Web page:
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Josephine Baker Naphen, long-time resident of Upper Nyack, died peacefully last month at the age of 91.

A native of NY City, she was a devoted life-long Yankee fan who, into her late 80s, kept score every game she watched, using yellow pads rather than printed scorecards.

From the moment Jo first heard about women in aviation, she wanted to fly. On a family trip to Europe as a teenager in the late 1930s, she realized her dream. The ferry ride across the English Channel had been choppy and her mother was dreading the return passage, so Jo convinced her that a flight from Paris to London would be preferable.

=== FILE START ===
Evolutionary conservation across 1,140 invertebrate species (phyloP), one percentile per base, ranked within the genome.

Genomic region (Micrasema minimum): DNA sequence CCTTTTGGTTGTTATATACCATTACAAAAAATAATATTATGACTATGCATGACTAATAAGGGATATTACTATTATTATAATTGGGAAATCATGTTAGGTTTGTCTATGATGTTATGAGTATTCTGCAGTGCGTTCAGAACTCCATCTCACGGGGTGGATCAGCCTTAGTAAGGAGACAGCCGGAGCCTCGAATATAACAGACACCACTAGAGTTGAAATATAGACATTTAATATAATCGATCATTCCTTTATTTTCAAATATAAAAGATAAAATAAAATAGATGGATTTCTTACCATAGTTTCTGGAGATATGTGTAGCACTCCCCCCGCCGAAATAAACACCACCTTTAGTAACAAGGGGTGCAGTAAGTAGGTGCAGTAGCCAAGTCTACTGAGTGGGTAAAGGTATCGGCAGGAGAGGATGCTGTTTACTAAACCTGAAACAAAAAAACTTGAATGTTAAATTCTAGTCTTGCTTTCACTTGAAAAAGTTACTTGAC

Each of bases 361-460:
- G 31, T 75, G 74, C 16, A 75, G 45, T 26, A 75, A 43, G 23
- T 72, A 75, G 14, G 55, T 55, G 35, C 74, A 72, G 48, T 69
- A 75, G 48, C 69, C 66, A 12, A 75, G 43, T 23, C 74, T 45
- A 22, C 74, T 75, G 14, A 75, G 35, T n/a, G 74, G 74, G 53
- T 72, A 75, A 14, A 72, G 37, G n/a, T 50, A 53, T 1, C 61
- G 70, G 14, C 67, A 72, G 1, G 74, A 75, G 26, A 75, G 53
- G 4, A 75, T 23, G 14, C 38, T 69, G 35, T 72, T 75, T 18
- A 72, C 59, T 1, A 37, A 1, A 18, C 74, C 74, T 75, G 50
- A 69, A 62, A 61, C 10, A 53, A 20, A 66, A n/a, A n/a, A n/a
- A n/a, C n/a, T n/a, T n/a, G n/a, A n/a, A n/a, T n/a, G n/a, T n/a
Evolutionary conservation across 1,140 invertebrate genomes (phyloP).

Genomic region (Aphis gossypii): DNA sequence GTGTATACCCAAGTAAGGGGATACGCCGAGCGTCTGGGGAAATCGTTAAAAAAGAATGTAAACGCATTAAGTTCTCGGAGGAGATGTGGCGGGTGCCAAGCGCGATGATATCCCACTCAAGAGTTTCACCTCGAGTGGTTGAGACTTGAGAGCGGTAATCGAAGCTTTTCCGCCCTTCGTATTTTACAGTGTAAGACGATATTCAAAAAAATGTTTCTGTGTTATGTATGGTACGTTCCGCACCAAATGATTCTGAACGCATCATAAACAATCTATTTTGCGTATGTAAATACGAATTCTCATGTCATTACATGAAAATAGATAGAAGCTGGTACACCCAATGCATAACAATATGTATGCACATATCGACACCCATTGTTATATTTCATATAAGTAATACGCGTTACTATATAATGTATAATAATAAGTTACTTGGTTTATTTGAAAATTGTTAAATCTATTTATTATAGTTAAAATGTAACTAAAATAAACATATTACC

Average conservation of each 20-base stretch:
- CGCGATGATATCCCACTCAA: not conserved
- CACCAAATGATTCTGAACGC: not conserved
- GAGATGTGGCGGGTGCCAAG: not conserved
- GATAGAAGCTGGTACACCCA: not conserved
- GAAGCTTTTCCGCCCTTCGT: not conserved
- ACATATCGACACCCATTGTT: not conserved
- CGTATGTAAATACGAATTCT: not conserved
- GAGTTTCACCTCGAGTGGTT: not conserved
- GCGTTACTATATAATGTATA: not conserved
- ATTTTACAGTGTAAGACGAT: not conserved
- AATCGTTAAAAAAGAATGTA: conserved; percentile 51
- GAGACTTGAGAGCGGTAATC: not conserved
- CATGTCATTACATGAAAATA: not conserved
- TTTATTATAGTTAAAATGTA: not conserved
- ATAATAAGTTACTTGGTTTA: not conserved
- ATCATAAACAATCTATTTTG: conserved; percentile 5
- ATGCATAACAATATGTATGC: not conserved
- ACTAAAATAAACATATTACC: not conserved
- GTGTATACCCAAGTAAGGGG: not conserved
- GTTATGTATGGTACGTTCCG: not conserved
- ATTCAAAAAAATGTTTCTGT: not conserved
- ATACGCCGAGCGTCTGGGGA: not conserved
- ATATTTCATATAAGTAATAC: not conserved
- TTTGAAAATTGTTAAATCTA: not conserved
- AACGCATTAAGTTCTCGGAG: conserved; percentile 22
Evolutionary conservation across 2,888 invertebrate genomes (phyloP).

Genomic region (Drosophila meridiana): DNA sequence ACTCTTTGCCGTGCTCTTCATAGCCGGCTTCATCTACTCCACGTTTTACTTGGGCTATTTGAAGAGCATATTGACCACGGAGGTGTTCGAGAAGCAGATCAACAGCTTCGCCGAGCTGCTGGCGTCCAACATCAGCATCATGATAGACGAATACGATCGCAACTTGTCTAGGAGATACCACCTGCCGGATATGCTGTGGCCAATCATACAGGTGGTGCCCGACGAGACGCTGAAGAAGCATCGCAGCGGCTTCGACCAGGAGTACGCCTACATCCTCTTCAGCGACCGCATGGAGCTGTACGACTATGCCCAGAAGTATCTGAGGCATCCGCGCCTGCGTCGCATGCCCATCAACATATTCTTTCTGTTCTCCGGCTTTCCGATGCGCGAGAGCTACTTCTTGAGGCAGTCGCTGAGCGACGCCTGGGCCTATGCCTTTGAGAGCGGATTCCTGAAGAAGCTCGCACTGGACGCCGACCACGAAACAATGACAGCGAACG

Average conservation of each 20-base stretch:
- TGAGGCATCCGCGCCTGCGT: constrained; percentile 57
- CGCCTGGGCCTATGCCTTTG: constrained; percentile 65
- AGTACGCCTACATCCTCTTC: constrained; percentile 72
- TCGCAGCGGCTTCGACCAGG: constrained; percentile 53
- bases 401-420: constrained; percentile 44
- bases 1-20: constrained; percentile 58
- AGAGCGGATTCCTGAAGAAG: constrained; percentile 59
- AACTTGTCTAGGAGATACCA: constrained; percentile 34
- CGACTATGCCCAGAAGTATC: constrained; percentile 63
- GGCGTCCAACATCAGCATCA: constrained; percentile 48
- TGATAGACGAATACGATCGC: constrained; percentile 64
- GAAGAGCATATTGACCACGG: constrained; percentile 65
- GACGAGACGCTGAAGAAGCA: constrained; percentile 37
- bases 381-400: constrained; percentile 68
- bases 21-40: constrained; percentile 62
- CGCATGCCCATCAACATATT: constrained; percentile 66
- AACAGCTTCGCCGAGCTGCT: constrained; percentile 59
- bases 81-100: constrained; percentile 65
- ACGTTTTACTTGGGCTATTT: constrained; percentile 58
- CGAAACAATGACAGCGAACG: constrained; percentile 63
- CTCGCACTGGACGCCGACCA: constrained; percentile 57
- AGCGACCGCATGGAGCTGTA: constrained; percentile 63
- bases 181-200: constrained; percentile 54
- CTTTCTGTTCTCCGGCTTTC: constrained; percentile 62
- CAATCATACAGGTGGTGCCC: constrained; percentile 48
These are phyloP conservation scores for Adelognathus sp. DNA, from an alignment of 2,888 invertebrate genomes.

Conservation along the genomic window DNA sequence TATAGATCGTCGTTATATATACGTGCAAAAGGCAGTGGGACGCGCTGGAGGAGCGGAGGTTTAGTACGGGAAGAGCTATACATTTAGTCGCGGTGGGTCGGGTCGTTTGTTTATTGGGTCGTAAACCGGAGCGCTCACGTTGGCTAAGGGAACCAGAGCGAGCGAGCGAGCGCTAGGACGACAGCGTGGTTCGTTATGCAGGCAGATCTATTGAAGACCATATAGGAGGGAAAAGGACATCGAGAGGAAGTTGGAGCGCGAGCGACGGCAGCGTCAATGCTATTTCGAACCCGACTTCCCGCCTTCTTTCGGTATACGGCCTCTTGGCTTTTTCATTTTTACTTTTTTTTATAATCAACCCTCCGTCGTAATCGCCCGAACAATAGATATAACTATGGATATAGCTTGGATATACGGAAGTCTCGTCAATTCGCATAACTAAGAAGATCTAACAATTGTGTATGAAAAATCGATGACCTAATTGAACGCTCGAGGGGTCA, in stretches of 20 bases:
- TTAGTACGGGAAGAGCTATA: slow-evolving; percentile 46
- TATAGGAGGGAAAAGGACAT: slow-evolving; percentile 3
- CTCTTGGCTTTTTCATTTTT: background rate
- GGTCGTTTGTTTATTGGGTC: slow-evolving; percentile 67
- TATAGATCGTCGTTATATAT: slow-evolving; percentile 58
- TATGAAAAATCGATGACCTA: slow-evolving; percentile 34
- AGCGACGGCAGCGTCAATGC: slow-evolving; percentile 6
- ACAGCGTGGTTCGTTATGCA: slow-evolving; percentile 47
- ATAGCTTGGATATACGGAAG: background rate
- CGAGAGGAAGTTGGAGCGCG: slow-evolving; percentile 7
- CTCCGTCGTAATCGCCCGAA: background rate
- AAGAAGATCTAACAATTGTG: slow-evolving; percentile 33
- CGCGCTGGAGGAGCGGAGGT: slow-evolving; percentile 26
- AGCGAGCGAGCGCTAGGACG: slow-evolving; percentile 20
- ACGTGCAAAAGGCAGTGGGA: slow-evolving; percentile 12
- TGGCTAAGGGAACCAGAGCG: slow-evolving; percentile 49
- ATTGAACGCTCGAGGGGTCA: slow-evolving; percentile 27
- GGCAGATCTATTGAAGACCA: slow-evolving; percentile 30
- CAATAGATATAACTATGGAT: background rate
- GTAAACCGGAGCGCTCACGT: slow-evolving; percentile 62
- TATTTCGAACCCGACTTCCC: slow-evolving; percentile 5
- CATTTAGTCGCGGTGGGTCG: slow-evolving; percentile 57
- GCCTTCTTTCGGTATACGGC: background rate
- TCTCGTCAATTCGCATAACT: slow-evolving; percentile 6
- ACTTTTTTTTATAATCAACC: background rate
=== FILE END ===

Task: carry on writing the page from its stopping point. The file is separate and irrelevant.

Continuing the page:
When in 1942 the call went out to women to join the WAACs, the Women’s Army Auxiliary Corps (later renamed Women’s Auxiliary Corps WACs), Jo immediately told her parents she was determined to do so. Along with other young women eager to fly and to help the US war effort, Jo underwent physical and flight training in Texas. WACs were the first women besides nurses to serve with the US Army. During World War II, Jo and other WACs served as non-combat pilots, performing tasks such as ferrying planes.

After the war, Jo worked at Time, Inc. and then at the Port Authority of New York & New Jersey, mainly at the George Washington Bridge. After her retirement, she worked for many years at the circulation desk at Nyack Library and volunteered with Friends of the Nyacks and Hopper House.

—Nita Kammerer